Hot on the heels of Sony's 3D gaming launch for PlayStation 3, NVIDIA is attempting to introduce what it calls the '3D PC.'
While its specifications for 3D PCs do not include any hardware that was not previously available, its focus is on selling bundles of a base unit with a compatible graphics card, 120Hz monitor and active-shutter glasses. Sony's 3D Bravia TVs will also be suitable.
A number of hardware manufacturers, including Dell, Asus, Toshiba and Alienware, will provide suitable systems. Online UK retailers Mesh, Scan, Overclockers and Novatech will feature a new 3D PC category on their consumer sites, selling complete systems as well as 3D-branded components.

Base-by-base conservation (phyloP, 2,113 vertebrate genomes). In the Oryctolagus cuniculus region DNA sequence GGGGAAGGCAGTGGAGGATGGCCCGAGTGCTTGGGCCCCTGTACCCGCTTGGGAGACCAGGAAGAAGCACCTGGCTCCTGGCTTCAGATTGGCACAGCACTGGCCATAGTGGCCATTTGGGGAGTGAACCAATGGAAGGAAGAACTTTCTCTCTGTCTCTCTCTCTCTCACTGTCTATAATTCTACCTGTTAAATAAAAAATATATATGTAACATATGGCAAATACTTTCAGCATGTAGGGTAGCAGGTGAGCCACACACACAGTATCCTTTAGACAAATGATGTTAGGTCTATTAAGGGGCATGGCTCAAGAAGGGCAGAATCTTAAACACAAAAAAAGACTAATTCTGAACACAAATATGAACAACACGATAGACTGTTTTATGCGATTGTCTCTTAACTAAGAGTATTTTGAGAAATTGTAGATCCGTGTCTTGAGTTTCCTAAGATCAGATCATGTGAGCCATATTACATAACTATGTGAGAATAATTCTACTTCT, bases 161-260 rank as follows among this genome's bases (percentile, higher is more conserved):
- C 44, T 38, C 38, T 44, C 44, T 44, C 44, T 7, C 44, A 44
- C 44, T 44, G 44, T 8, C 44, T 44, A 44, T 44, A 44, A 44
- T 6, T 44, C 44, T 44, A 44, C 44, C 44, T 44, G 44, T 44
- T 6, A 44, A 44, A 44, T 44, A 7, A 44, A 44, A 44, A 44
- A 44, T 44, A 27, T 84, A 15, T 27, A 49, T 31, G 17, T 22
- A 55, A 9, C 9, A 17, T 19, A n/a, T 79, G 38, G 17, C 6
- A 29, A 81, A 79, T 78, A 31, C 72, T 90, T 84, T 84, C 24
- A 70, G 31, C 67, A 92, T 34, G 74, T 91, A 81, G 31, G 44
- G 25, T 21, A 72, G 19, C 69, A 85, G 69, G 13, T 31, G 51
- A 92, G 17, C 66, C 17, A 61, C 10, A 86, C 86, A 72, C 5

Prices for desktop bundles start at around £1500, reaching as high as £3400. The first 3D-capable laptop, the ASUS G51, was released several months ago, with two more due within weeks.
While several 3D solutions are available, NVIDIA is keen to posit its GeForce GPUs and 3D Vision glasses as a leading option. Though arguably less elegant to set up than on console, 3D gaming is currently rather more ensconced on PC, thanks to a variety of official and unofficial modifications to many recent games.